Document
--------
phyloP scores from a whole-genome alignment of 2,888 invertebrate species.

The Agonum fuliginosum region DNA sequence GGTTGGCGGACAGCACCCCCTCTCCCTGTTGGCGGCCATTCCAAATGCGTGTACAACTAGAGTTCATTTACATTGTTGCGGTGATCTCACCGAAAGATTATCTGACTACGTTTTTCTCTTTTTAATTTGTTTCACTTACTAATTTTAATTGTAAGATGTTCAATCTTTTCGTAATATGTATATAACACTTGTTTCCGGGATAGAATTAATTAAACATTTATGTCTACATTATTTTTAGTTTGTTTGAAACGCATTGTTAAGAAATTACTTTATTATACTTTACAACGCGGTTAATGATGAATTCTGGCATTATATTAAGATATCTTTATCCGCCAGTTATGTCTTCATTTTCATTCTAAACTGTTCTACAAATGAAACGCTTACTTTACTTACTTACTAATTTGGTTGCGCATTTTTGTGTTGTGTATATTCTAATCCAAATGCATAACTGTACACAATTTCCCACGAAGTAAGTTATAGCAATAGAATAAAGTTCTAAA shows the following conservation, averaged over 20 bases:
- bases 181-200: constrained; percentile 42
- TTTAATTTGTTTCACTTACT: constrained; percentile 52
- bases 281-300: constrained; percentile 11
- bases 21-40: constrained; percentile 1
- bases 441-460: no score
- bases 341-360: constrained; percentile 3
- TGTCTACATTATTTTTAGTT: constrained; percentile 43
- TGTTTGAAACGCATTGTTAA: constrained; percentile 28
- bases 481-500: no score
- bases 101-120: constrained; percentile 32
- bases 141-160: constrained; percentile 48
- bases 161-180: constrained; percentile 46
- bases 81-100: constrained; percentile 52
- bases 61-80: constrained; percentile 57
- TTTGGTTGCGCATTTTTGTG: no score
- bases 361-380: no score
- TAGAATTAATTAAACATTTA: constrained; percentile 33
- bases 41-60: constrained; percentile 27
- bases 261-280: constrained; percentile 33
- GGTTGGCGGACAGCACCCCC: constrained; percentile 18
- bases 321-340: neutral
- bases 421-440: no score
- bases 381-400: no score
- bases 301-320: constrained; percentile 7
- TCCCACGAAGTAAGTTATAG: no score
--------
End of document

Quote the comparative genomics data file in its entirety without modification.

phyloP scores from a whole-genome alignment of 2,888 invertebrate species.

The Agonum fuliginosum region DNA sequence GGTTGGCGGACAGCACCCCCTCTCCCTGTTGGCGGCCATTCCAAATGCGTGTACAACTAGAGTTCATTTACATTGTTGCGGTGATCTCACCGAAAGATTATCTGACTACGTTTTTCTCTTTTTAATTTGTTTCACTTACTAATTTTAATTGTAAGATGTTCAATCTTTTCGTAATATGTATATAACACTTGTTTCCGGGATAGAATTAATTAAACATTTATGTCTACATTATTTTTAGTTTGTTTGAAACGCATTGTTAAGAAATTACTTTATTATACTTTACAACGCGGTTAATGATGAATTCTGGCATTATATTAAGATATCTTTATCCGCCAGTTATGTCTTCATTTTCATTCTAAACTGTTCTACAAATGAAACGCTTACTTTACTTACTTACTAATTTGGTTGCGCATTTTTGTGTTGTGTATATTCTAATCCAAATGCATAACTGTACACAATTTCCCACGAAGTAAGTTATAGCAATAGAATAAAGTTCTAAA shows the following conservation, averaged over 20 bases:
- bases 181-200: constrained; percentile 42
- TTTAATTTGTTTCACTTACT: constrained; percentile 52
- bases 281-300: constrained; percentile 11
- bases 21-40: constrained; percentile 1
- bases 441-460: no score
- bases 341-360: constrained; percentile 3
- TGTCTACATTATTTTTAGTT: constrained; percentile 43
- TGTTTGAAACGCATTGTTAA: constrained; percentile 28
- bases 481-500: no score
- bases 101-120: constrained; percentile 32
- bases 141-160: constrained; percentile 48
- bases 161-180: constrained; percentile 46
- bases 81-100: constrained; percentile 52
- bases 61-80: constrained; percentile 57
- TTTGGTTGCGCATTTTTGTG: no score
- bases 361-380: no score
- TAGAATTAATTAAACATTTA: constrained; percentile 33
- bases 41-60: constrained; percentile 27
- bases 261-280: constrained; percentile 33
- GGTTGGCGGACAGCACCCCC: constrained; percentile 18
- bases 321-340: neutral
- bases 421-440: no score
- bases 381-400: no score
- bases 301-320: constrained; percentile 7
- TCCCACGAAGTAAGTTATAG: no score